10. Neutering reduces health risks for male dogs.
Neutering your male Morkie eliminates any chance of him getting testicular cancer. It also removes the risk of benign hyperplasia of the prostate gland, prostatitis and perineal hernias in dogs.
9. Spaying reduces Mammary Gland Tumors in female dogs.
The more often a female goes through the hormonal spikes of a heat, the higher the chances of tumors. Once females had several heats, intact female dogs have a one out of four chance of developing mammary tumors.
What is spaying?
In female animals, spaying involves abdominal surgery to remove the ovaries and uterus.
This can be done by traditional open surgery or sometimes through laparoscopic surgery where a very small incision is needed.
What is neutering?
Neutering a male involves making a small incision to remove the dog’s testicles.
Complications or dangers
Risks are very low in these operations. Many of us don’t want to put our dogs under anesthetic, but deaths related to anesthetic during spaying or neutering or less than 0.05%.
There is some concern that spaying could cause a little incontinence later for a female, and that neutering could cause less control for a male, leading to ‘dribbling.’
Neutered dogs of both sexes have a 27% to 38% increased risk of adverse reactions to vaccinations, another reason to be selective in how many vaccinations your Morkie gets and how often.
Always review risks with your Vet before any procedure.
When to neuter or spay?
Puppies can be neutered or spayed any time after 8 weeks according to some experts but the trend now is to wait a little longer, until at least 6 to 8 months. Dogs can also be spayed or neutered as adults, but expect a female who has already been in heat, to cost a little more for spaying.
The ASPCA advises the following – along with following all your Vet’s instructions of course —
- Provide your pet with a quiet place to recover indoors and away from other animals.
- Prevent your pet from running and jumping for up to two weeks following surgery, or as long as your veterinarian recommends.
- Prevent your pet from licking the incision site, which may cause infection, by distracting your pet with treats or by using an Elizabethan collar.
- Avoid bathing your pet for at least ten days after surgery.
- Check the incision site daily to confirm proper healing.
8. Eliminate the danger of Pyometra in females.
Pyometra is a nasty infection of the uterus that strikes up to 15% of female dogs. Surgery is needed FAST to save a dog with this condition but a female whose uterus has been removed doesn’t face this danger.
Symptoms of Pyometra include:
- Swollen tummy
- Vaginal discharge.
- Lack of appetite.
- Frequent urination.
7. Males will mark and spray less.
Male dogs who haven’t been neutered are very territorial and will mark their territory with small amounts of urine – all over! And they’ll also spray urine as a sign of dominance. Very messy in your home.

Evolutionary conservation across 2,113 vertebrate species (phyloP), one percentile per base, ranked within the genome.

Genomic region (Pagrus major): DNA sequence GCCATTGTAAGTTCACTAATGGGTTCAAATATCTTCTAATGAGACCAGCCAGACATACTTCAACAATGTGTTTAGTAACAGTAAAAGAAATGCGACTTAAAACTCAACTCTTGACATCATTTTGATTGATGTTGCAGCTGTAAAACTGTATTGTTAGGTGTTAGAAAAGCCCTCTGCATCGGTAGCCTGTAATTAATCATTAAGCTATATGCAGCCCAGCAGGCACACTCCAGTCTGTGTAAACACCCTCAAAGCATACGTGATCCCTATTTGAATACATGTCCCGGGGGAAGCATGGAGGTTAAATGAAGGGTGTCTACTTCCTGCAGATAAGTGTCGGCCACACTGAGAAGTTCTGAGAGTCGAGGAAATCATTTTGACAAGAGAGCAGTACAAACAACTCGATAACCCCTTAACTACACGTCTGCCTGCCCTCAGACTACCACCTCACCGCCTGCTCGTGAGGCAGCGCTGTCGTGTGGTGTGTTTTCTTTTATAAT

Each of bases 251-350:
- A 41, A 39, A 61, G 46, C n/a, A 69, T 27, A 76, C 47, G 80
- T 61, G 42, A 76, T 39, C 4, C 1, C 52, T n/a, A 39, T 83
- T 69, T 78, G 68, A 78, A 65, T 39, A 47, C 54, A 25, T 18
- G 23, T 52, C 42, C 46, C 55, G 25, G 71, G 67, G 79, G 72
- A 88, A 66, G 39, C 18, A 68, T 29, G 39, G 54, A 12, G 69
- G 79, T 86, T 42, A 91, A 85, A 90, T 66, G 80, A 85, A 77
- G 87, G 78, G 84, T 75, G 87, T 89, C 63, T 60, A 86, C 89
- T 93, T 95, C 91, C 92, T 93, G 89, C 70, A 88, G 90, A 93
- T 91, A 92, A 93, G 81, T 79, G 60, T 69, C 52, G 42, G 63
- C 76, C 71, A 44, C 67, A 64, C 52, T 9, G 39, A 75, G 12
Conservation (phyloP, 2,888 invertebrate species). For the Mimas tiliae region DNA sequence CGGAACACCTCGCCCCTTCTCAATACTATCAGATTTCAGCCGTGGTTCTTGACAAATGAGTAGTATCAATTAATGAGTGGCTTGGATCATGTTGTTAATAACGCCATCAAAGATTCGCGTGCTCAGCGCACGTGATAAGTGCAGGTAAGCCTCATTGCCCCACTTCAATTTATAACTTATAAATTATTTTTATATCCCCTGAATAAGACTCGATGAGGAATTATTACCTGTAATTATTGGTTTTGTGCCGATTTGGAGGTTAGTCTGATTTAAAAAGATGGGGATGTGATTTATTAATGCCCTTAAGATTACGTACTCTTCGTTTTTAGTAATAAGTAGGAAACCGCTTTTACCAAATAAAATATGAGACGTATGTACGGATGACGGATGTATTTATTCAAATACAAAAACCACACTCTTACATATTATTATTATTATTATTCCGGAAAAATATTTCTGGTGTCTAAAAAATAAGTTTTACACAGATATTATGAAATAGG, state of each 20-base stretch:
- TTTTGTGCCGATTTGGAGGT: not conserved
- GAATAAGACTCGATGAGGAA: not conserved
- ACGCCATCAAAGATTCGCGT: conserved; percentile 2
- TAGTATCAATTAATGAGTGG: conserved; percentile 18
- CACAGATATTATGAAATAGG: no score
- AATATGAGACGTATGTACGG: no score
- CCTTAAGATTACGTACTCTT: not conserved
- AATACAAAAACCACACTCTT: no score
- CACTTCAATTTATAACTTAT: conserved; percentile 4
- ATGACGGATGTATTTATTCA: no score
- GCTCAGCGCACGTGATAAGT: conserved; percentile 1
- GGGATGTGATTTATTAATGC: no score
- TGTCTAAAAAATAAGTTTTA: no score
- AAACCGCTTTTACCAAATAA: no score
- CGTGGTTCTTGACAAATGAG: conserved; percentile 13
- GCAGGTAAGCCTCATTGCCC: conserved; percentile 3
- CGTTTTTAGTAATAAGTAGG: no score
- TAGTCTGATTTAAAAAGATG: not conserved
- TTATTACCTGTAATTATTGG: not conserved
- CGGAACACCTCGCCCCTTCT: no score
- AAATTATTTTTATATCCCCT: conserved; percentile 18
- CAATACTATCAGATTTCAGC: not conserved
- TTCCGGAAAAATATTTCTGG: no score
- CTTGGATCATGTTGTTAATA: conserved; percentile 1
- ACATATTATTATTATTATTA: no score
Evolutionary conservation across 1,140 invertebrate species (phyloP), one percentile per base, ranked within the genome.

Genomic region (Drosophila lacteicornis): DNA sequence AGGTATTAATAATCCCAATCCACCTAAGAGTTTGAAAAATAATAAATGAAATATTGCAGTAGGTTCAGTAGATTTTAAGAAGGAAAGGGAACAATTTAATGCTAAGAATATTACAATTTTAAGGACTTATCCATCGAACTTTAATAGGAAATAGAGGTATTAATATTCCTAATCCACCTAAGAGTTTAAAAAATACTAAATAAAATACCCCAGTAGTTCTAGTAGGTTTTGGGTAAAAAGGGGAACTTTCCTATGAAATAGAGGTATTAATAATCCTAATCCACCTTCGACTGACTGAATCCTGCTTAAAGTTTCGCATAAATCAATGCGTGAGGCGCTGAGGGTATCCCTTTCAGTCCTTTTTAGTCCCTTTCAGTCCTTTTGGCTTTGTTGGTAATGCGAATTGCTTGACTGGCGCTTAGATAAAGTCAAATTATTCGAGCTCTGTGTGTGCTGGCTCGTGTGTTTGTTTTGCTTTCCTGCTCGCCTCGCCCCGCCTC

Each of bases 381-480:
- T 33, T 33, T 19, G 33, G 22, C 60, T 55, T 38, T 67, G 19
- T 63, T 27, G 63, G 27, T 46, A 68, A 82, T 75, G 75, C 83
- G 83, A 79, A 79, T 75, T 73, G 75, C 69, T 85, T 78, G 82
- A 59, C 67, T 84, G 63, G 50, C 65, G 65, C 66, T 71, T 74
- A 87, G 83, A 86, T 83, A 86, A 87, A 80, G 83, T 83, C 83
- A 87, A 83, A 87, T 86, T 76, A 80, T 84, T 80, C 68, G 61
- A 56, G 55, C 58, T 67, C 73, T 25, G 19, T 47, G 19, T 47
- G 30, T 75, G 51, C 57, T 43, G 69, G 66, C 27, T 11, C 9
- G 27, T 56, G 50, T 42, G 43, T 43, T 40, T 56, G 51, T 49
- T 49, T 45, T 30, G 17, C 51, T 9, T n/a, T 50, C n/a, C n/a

6. Reduce humping!
Or as the Humane Society calls it, “inappropriate mounting.” Both males and females who haven’t been spayed/neutered will often hump your leg… or anyone else’s including your mother-in-law and your boss. That’s just awkward.
5. Cut down on runaways.
All dogs should be safely fenced or contained; there’s no reason to let your dog have the run of the neighborhood, risking getting hit by a car. Neutering/spaying reduces your dog’s urge to escape to find a date.
4. Keep your male Morkie from roaming and fighting.
The ASPCA reminds us:
An intact male will do just about anything to find a mate, including finding creative ways escape from the house. Once he’s free to roam, he risks injury in traffic and fights with other male animals.
3. Avoid messiness and the nuisance of your female dog in heat.
Estrus, the proper name for the female’s heat, is the time when your female Morkie is receptive to mating.
It occurs about every 6 months and lasts 2 to 3 weeks. Signs of estrus include blood-tinged discharge, which isn’t a huge problem with small dogs like Morkies. But there are other annoying behavior changes like:
- nervous, unsettled more alert – possibly barking more
- pacing, trouble sleeping
- urinating much more frequently
- humping other dogs, toys, your leg
- howling, whining
- attempts to get out of your home (to find a mate)
Females in heat have to wear a kind of doggy diaper that makes going potty difficult. They’re never too happy with it either.
2. Your Morkie will probably live longer spayed or neutered.
Longer life? Neutered pets live longer than intact pets – that’s a proven fact. However, it’s not clear if that’s because owners who neuter their pets generally take better care of them, or if the actual neutering extends a dog’s life.
Whatever the reason, we all want our Morkies around as long as possible.
The #1 reason to spay or neuter your Morkie
10. There are too many dogs in the world already
Those who can’t find homes are euthanized – put down – killed – however you want to express it, in the U.S. alone, more than 4,000,000 cats and dogs—about one every eight seconds—are put down in shelters each year. Do we need more litters? No, and none by accident.